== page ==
It is possible that even minimal streaks of tawny color come out during the growth phase and were not evident at the time of the declaration of the litter, but the genetic transmissibility excludes its non-appearance.
The breeder should pay attention to these rules of transmissibility in order not to incur incorrect declarations on the color of the subjects and should take them into account when breeding these dogs.
A subject phenotypically black due to the action of modifier genes but not genotypically black, if chosen in mating for the visible color of its coat, will produce puppies that do not reflect the expectations of the breeder.
For example, let’s analyze the possibility of birth of fawn puppies with black or gray masks from a mating between a brindle subject and a brindle gray subject. Both parents must be heterozygous kbrk:
Coupling Ay-B-DdEm-kbrk (brindle) X Ay-B-ddEm-kbrk (gray brindle)
Ay-B-ddEm- kbr- (gray brindle)
Ay-B-ddEm-kk (fawn with gray mask)
Ay-B-DdEm-kk (fawn with black mask)
Character and performance
The color of the coat does not affect the character of the Cane Corso and its performance qualities, it depends on the pigment melanin, which is also responsible for the color of hair and skin.
Corso is an independent dog that has a heightened sense of self-esteem. It will not tolerate an aggressive and cruel attitude towards Itself, therefore, raising a dog, the owner should not show irritation. Otherwise, the Corso will quickly understand human weakness and refuse to obey.
This intelligent and noble dog lends itself well to training, it has well-developed guarding and guarding qualities, so it will protect the owner and Its property without much training.
The Cane Corso is devoted to one family for life and it will be very sad if the owner is not around. With regard to children, the Cane Corso shows caution and frugality, so it can be adopted to families with children without fear.
Here are some disadvantages of the breed, they are as follows :
- This dog requires a lot of living space due to its size.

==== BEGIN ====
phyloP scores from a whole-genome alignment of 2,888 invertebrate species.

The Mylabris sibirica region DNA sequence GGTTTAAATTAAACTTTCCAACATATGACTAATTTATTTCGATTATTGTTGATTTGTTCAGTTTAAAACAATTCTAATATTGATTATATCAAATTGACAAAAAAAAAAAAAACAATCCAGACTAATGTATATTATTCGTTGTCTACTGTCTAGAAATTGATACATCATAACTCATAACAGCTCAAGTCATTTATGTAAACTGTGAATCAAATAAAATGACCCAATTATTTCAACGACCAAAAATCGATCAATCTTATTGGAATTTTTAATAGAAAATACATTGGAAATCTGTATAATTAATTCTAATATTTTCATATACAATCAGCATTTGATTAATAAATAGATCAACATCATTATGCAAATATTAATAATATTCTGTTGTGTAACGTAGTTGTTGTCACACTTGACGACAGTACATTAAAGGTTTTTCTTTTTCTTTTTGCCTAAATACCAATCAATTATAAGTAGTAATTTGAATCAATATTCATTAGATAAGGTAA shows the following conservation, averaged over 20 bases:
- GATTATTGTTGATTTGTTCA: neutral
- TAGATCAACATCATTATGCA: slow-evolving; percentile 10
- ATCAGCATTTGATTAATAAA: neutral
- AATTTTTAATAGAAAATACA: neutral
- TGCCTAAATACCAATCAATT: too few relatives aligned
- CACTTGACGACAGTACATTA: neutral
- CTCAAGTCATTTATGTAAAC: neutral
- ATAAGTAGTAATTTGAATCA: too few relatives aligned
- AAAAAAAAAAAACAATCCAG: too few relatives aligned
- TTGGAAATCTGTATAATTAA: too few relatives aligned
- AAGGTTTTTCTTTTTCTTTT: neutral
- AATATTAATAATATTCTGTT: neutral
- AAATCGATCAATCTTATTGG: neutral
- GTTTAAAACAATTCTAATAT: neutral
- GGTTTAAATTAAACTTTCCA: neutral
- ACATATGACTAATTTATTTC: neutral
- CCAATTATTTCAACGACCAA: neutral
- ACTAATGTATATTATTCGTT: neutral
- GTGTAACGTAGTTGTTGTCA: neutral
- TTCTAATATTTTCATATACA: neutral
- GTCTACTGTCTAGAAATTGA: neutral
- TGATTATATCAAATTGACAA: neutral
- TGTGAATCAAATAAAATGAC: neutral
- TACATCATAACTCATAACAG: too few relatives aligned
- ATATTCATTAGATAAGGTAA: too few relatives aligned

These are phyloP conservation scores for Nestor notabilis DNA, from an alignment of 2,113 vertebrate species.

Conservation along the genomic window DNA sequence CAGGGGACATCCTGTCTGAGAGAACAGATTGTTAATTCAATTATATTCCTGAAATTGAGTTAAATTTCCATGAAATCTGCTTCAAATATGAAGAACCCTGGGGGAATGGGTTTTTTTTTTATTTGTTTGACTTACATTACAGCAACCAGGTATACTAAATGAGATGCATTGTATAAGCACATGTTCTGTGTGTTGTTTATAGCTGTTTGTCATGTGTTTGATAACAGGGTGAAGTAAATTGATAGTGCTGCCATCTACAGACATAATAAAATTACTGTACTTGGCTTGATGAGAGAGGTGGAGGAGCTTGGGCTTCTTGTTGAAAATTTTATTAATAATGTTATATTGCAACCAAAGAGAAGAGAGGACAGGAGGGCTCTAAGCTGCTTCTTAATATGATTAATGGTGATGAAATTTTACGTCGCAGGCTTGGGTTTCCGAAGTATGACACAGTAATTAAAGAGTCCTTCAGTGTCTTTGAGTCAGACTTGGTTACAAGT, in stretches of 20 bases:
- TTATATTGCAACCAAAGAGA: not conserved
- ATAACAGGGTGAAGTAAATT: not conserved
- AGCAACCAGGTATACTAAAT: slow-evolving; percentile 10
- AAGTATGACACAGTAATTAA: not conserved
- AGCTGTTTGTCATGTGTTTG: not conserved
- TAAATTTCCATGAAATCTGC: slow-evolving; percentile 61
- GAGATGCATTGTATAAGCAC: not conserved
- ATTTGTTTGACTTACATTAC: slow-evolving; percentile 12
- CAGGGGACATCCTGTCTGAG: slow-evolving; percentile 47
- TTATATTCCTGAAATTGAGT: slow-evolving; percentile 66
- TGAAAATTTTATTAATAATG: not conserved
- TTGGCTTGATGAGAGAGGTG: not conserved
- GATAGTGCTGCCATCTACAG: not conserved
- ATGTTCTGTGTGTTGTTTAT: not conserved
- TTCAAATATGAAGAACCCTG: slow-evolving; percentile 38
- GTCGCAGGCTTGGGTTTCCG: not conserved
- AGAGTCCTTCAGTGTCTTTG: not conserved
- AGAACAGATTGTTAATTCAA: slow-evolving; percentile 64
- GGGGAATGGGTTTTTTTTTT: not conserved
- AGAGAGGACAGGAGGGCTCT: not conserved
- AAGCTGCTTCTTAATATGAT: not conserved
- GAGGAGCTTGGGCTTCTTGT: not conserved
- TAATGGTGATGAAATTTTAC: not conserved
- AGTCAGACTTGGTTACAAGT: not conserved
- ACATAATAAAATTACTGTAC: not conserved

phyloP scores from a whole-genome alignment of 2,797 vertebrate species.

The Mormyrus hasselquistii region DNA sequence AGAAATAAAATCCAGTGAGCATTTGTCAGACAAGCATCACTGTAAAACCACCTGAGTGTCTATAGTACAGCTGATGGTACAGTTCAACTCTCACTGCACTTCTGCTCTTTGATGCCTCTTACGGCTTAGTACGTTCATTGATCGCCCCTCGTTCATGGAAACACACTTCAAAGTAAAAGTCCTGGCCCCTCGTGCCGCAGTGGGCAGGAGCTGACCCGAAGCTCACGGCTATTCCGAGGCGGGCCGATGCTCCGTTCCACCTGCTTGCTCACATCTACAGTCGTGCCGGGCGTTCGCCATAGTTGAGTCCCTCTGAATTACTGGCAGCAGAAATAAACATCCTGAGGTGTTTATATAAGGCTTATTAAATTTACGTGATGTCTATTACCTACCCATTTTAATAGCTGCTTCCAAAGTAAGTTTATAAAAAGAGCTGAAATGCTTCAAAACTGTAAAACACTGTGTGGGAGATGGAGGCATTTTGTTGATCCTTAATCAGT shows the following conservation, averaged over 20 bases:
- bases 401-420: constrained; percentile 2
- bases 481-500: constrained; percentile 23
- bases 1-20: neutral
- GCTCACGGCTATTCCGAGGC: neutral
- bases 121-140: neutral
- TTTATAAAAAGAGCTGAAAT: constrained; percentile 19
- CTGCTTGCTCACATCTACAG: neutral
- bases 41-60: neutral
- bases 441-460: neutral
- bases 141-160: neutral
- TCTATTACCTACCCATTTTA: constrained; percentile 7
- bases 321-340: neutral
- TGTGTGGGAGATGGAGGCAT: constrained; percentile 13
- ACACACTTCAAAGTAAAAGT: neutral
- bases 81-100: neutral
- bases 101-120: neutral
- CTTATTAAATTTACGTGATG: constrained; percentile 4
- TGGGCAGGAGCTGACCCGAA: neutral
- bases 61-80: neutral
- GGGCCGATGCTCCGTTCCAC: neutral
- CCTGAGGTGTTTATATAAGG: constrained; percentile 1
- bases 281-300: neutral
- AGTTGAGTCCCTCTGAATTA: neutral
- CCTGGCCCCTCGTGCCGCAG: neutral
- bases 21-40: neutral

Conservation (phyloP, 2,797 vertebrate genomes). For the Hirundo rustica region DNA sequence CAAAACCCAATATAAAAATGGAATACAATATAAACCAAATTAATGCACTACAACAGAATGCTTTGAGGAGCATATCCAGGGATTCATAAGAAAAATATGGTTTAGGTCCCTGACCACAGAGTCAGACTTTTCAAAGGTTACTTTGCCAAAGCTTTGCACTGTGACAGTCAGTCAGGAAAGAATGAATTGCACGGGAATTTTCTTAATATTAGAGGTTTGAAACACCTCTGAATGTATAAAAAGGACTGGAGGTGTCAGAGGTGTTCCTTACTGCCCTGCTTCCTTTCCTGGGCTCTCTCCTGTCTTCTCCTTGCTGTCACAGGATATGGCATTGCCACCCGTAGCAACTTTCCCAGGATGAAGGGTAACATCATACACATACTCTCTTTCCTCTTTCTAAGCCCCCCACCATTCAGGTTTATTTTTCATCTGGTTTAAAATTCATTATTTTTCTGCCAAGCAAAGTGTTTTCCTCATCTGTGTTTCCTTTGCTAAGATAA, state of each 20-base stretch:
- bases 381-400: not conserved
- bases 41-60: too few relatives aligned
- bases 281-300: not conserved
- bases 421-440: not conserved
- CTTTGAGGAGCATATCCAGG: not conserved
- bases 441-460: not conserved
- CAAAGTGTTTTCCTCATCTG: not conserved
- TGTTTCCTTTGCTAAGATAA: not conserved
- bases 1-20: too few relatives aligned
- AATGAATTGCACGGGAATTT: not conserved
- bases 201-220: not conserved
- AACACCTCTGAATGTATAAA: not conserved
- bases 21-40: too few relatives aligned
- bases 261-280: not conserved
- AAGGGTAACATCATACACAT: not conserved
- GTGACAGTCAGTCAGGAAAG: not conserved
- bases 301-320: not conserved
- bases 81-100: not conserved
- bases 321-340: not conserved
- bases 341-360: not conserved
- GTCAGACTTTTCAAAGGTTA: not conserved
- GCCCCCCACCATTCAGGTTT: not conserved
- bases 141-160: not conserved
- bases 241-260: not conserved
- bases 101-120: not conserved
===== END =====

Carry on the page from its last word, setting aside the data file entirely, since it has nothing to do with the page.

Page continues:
- This is a very active dog, so it is not recommended for lazy people – out of boredom, Corso can gnaw on shoes and furniture.
- If the dog didn’t grow up with cats around, it will perceive them as potential prey.
- A Cane Corso eats a lot.
Cane Corso is not suitable for people who are too busy and spend little time at home.
The Blue Cane Corso is a large dog with well-developed muscles. The color blue is not considered a rare color, but most often Cane Corso is black. The blue dog has a powerful chest, wide muzzle, long legs.
Despite the fact that the Cane Corso is a fighting dog breed and looks quite intimidating, it’s not devoid of charm. It’s not difficult to take care of the dog, it is very smart, caring, and affectionate. A Corso trusts its owner completely and is ready to protect It and Its family to the last breath.
Starting from the top, we notice that the head of the blue cane goes hand in hand with Its size. With a color of blue, brown, amber, or other colors approaching these, Its eyes are set wide apart and of normal size. Its truffle can also have various tints. As for Its ears, they are rather drooping forward and show an average distance between the two sides.
Its total length reaches about a third of the height at the withers. The planes of the skull and the muzzle are slightly convergent; they are not parallel. The circumference of the head, measured at the level of the cheekbones, is greater than twice the total length of the head; the skin is firm and smooth.
- Skull – Seen from the front, the skull is broad and slightly curved; width equals length. From the side, a prominent arch begins above the eyes, then flattens back towards the occiput. Seen from above, it has a square appearance due to the zygomatic arches and the powerful muscles that surround it. Stop – Well defined due to the developed, bulging frontal sinuses and the prominent arch above the eyes.
The Neck, topline, body
- Neck-Slightly arched, flowing smoothly into the shoulders with a little dewlap. The length of the neck is about a third of the height at the withers.
- Body – The depth of the rib cage is half of the dog’s total height, descending slightly below the elbow. The ribs are long and well sprung. The ascent is moderate.
- Chest – broad, well-muscled, strong from the face. Back – Broad, strong, muscular. The highest part of the scapula rises slightly above the strong, flat back.
- Loin – well muscled and harmoniously connected to the back.
- Croup – long, broad, slightly sloping. The croup should be quite round due to the musculature.
The Former members
Strong and muscular, well proportioned to the size of the dog. Right seen from the front or in profile; the height of the limb at the elbow is 50 percent of the height at the withers.
- Shoulders – Muscular, lying on the back.
- Upper Arms – Strongly muscled, with good bone, powerful.